The most common cause of hereditary breast cancer is an inherited mutation in the BRCA1 or BRCA2 gene. In normal cells, these genes help make proteins that repair damaged DNA. Mutated versions of these genes can lead to abnormal cell growth, which can lead to cancer. On average, a woman with a BRCA1 or BRCA2 gene mutation has about a 7 in 10 chance of getting breast cancer by age 80. They also have a higher risk of developing some other cancers, mainly ovarian cancer.

Genetic testing can be done to look for mutations in the BRCA1 and BRCA2 genes. While testing can be helpful in some cases, not every woman needs to be tested, and the pros and cons need to be considered carefully. Testing costs a lot and might not be covered by some health insurance plans.

It’s important to note that most women (about 8 out of 10) who get breast cancer do not have a family history of the disease. But women who have close blood relatives with breast cancer have a higher risk:

  • A first-degree relative (mother, sister, or daughter) with breast cancer almost doubles a woman’s risk. Two first-degree relatives increases her risk about 3-fold.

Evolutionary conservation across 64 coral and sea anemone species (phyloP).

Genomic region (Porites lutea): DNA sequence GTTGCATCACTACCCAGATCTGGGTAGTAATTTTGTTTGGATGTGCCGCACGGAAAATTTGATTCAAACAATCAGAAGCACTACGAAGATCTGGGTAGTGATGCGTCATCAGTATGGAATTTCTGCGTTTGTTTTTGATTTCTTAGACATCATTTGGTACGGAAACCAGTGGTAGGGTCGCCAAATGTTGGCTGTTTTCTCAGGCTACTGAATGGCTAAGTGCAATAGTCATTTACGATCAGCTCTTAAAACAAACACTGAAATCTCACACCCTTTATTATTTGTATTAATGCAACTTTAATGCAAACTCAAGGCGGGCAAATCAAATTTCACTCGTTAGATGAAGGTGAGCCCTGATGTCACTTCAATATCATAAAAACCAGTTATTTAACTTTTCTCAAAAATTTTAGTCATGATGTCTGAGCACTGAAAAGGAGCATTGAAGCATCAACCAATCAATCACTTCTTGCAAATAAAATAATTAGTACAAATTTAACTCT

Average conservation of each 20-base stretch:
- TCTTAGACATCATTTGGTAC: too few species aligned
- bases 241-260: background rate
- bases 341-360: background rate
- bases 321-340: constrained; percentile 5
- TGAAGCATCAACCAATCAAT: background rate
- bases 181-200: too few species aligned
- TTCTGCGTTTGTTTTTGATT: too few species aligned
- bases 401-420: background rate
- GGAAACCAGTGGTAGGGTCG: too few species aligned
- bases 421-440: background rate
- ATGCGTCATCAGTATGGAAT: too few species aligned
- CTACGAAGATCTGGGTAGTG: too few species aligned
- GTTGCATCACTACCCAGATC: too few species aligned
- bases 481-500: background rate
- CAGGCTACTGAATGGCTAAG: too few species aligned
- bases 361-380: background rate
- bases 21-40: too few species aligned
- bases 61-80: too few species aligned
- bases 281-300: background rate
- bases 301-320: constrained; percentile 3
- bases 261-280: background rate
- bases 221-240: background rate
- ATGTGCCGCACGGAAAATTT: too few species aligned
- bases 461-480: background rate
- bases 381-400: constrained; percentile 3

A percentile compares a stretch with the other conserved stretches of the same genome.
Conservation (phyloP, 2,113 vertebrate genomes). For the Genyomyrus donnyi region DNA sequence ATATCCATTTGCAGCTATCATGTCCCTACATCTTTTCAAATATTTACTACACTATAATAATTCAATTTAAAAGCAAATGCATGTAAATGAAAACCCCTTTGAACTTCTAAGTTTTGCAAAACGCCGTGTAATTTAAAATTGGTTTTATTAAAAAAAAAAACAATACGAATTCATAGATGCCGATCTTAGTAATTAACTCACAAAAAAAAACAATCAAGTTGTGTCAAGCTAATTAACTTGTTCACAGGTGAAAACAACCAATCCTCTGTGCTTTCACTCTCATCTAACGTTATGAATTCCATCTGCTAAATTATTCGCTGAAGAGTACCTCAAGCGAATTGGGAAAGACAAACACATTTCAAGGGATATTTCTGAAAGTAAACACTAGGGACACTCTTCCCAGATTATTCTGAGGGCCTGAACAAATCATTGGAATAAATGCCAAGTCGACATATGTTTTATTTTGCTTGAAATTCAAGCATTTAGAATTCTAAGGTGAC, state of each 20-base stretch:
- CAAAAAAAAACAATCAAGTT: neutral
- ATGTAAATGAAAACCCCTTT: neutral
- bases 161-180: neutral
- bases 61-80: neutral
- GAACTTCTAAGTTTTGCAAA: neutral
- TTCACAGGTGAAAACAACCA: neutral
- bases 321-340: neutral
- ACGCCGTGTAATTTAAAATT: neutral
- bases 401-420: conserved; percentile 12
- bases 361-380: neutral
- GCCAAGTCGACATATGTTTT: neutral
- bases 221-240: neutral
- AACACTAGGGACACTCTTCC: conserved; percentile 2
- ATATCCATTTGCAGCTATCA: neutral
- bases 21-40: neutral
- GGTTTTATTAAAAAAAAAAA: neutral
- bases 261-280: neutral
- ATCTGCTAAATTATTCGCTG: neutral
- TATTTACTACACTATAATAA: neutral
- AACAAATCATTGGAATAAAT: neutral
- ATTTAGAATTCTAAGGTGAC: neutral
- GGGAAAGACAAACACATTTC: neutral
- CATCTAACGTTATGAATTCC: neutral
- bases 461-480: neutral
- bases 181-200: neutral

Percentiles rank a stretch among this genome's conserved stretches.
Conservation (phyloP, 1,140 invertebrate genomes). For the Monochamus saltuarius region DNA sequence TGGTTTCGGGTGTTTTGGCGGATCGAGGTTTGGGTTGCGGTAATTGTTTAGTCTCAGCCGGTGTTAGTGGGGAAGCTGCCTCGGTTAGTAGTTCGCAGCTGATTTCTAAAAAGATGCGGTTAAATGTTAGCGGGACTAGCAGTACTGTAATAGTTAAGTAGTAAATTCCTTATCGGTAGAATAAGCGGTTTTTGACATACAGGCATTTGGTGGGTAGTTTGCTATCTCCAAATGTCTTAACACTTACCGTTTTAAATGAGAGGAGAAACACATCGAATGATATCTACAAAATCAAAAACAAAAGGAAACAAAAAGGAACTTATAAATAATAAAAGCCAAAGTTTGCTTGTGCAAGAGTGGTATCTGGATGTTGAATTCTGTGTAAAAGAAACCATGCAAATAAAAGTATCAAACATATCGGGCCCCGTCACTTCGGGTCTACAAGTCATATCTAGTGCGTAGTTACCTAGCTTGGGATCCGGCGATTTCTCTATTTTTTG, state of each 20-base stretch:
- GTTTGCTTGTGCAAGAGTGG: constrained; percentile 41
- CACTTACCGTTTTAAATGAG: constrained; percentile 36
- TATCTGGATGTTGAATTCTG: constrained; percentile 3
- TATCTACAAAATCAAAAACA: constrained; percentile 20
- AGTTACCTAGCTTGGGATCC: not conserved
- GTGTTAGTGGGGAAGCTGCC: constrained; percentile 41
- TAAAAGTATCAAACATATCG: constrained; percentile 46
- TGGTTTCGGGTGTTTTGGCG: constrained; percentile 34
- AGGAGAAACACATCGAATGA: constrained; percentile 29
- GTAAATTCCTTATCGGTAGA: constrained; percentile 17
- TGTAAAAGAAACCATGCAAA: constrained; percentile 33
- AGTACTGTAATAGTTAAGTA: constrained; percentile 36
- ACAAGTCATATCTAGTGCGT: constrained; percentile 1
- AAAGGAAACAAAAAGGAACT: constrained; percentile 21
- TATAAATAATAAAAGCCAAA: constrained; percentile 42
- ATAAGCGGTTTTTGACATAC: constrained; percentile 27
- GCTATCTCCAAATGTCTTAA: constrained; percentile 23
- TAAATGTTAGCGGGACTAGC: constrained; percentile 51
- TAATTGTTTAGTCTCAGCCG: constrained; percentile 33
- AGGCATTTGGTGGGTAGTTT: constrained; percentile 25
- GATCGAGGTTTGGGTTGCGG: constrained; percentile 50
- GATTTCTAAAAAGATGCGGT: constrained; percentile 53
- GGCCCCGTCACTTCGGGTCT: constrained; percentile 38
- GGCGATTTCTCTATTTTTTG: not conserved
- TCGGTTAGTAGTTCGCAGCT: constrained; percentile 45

• Women with a father or brother who have had breast cancer also have a higher risk of breast cancer.
  • Overall, less than 15% of women with breast cancer have a family member with this disease.

A woman with cancer in one breast has a higher risk of developing a new cancer in the other breast or in another part of the same breast. (This is different from a recurrence or return of the first cancer.) Although this risk is low overall, it’s even higher for younger women with breast cancer.

Overall, Caucasian women are slightly more likely to develop breast cancer than African-American women. However in women under age 45, breast cancer is more common in African-American women. African-American women are also more likely to die from breast cancer at any age. Asian, Hispanic, and Native American women have a lower risk of developing and dying from breast cancer.